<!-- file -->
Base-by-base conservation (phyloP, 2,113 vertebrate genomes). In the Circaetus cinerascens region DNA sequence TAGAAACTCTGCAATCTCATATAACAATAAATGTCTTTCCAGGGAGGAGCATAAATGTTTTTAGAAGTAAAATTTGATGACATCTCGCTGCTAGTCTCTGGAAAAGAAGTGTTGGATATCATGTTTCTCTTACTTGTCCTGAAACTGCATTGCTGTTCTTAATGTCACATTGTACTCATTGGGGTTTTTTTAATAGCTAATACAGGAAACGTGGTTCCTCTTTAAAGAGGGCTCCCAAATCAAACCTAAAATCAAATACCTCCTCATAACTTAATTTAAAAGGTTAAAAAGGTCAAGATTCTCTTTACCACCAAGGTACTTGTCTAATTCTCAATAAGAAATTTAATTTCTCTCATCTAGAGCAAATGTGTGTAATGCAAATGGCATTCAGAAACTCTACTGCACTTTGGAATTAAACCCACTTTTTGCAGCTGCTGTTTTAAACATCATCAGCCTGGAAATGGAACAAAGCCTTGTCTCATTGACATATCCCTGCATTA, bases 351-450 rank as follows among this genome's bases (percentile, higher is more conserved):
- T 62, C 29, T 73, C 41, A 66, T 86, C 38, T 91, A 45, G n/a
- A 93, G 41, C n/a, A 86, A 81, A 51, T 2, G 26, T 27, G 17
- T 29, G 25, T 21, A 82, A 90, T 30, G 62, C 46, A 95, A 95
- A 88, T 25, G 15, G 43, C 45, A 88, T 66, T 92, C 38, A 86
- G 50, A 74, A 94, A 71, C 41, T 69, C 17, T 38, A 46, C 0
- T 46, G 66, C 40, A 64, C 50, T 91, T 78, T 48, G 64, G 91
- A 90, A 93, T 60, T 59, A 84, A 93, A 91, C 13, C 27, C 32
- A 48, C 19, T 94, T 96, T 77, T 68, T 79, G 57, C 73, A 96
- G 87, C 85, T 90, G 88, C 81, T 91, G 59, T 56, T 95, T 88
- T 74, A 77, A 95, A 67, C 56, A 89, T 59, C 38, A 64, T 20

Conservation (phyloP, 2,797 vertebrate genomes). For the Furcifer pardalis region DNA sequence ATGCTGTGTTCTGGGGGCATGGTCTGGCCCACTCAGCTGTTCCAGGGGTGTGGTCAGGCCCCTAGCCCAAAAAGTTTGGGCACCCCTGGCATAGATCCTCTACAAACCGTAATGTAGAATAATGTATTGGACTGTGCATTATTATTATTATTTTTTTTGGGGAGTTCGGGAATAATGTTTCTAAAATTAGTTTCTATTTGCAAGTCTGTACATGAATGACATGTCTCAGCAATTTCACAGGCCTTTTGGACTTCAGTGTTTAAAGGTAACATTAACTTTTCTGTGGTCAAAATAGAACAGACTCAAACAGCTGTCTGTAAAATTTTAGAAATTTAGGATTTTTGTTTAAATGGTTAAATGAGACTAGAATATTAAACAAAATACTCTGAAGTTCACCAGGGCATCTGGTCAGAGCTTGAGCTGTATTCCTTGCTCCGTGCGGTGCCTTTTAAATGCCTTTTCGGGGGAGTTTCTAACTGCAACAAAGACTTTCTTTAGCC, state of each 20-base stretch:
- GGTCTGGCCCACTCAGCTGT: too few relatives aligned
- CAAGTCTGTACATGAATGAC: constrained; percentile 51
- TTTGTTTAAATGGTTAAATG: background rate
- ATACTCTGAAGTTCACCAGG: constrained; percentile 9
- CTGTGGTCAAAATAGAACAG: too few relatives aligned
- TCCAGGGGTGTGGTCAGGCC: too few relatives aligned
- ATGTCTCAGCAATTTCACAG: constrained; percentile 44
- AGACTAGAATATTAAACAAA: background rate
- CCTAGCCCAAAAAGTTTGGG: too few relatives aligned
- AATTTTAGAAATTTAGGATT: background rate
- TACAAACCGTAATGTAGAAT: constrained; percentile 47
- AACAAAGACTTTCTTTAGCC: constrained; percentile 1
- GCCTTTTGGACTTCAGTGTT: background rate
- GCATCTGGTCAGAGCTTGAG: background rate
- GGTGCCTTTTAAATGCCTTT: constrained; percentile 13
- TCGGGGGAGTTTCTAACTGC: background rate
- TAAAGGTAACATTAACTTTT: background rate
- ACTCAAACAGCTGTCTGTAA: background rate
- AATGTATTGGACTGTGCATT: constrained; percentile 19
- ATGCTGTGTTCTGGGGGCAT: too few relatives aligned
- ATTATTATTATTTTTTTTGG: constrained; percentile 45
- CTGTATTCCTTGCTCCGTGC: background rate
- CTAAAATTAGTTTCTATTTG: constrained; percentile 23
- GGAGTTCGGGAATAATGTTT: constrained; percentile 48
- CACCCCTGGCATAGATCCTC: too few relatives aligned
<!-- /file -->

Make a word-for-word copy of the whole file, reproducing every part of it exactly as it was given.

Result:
Base-by-base conservation (phyloP, 2,113 vertebrate genomes). In the Circaetus cinerascens region DNA sequence TAGAAACTCTGCAATCTCATATAACAATAAATGTCTTTCCAGGGAGGAGCATAAATGTTTTTAGAAGTAAAATTTGATGACATCTCGCTGCTAGTCTCTGGAAAAGAAGTGTTGGATATCATGTTTCTCTTACTTGTCCTGAAACTGCATTGCTGTTCTTAATGTCACATTGTACTCATTGGGGTTTTTTTAATAGCTAATACAGGAAACGTGGTTCCTCTTTAAAGAGGGCTCCCAAATCAAACCTAAAATCAAATACCTCCTCATAACTTAATTTAAAAGGTTAAAAAGGTCAAGATTCTCTTTACCACCAAGGTACTTGTCTAATTCTCAATAAGAAATTTAATTTCTCTCATCTAGAGCAAATGTGTGTAATGCAAATGGCATTCAGAAACTCTACTGCACTTTGGAATTAAACCCACTTTTTGCAGCTGCTGTTTTAAACATCATCAGCCTGGAAATGGAACAAAGCCTTGTCTCATTGACATATCCCTGCATTA, bases 351-450 rank as follows among this genome's bases (percentile, higher is more conserved):
- T 62, C 29, T 73, C 41, A 66, T 86, C 38, T 91, A 45, G n/a
- A 93, G 41, C n/a, A 86, A 81, A 51, T 2, G 26, T 27, G 17
- T 29, G 25, T 21, A 82, A 90, T 30, G 62, C 46, A 95, A 95
- A 88, T 25, G 15, G 43, C 45, A 88, T 66, T 92, C 38, A 86
- G 50, A 74, A 94, A 71, C 41, T 69, C 17, T 38, A 46, C 0
- T 46, G 66, C 40, A 64, C 50, T 91, T 78, T 48, G 64, G 91
- A 90, A 93, T 60, T 59, A 84, A 93, A 91, C 13, C 27, C 32
- A 48, C 19, T 94, T 96, T 77, T 68, T 79, G 57, C 73, A 96
- G 87, C 85, T 90, G 88, C 81, T 91, G 59, T 56, T 95, T 88
- T 74, A 77, A 95, A 67, C 56, A 89, T 59, C 38, A 64, T 20

Conservation (phyloP, 2,797 vertebrate genomes). For the Furcifer pardalis region DNA sequence ATGCTGTGTTCTGGGGGCATGGTCTGGCCCACTCAGCTGTTCCAGGGGTGTGGTCAGGCCCCTAGCCCAAAAAGTTTGGGCACCCCTGGCATAGATCCTCTACAAACCGTAATGTAGAATAATGTATTGGACTGTGCATTATTATTATTATTTTTTTTGGGGAGTTCGGGAATAATGTTTCTAAAATTAGTTTCTATTTGCAAGTCTGTACATGAATGACATGTCTCAGCAATTTCACAGGCCTTTTGGACTTCAGTGTTTAAAGGTAACATTAACTTTTCTGTGGTCAAAATAGAACAGACTCAAACAGCTGTCTGTAAAATTTTAGAAATTTAGGATTTTTGTTTAAATGGTTAAATGAGACTAGAATATTAAACAAAATACTCTGAAGTTCACCAGGGCATCTGGTCAGAGCTTGAGCTGTATTCCTTGCTCCGTGCGGTGCCTTTTAAATGCCTTTTCGGGGGAGTTTCTAACTGCAACAAAGACTTTCTTTAGCC, state of each 20-base stretch:
- GGTCTGGCCCACTCAGCTGT: too few relatives aligned
- CAAGTCTGTACATGAATGAC: constrained; percentile 51
- TTTGTTTAAATGGTTAAATG: background rate
- ATACTCTGAAGTTCACCAGG: constrained; percentile 9
- CTGTGGTCAAAATAGAACAG: too few relatives aligned
- TCCAGGGGTGTGGTCAGGCC: too few relatives aligned
- ATGTCTCAGCAATTTCACAG: constrained; percentile 44
- AGACTAGAATATTAAACAAA: background rate
- CCTAGCCCAAAAAGTTTGGG: too few relatives aligned
- AATTTTAGAAATTTAGGATT: background rate
- TACAAACCGTAATGTAGAAT: constrained; percentile 47
- AACAAAGACTTTCTTTAGCC: constrained; percentile 1
- GCCTTTTGGACTTCAGTGTT: background rate
- GCATCTGGTCAGAGCTTGAG: background rate
- GGTGCCTTTTAAATGCCTTT: constrained; percentile 13
- TCGGGGGAGTTTCTAACTGC: background rate
- TAAAGGTAACATTAACTTTT: background rate
- ACTCAAACAGCTGTCTGTAA: background rate
- AATGTATTGGACTGTGCATT: constrained; percentile 19
- ATGCTGTGTTCTGGGGGCAT: too few relatives aligned
- ATTATTATTATTTTTTTTGG: constrained; percentile 45
- CTGTATTCCTTGCTCCGTGC: background rate
- CTAAAATTAGTTTCTATTTG: constrained; percentile 23
- GGAGTTCGGGAATAATGTTT: constrained; percentile 48
- CACCCCTGGCATAGATCCTC: too few relatives aligned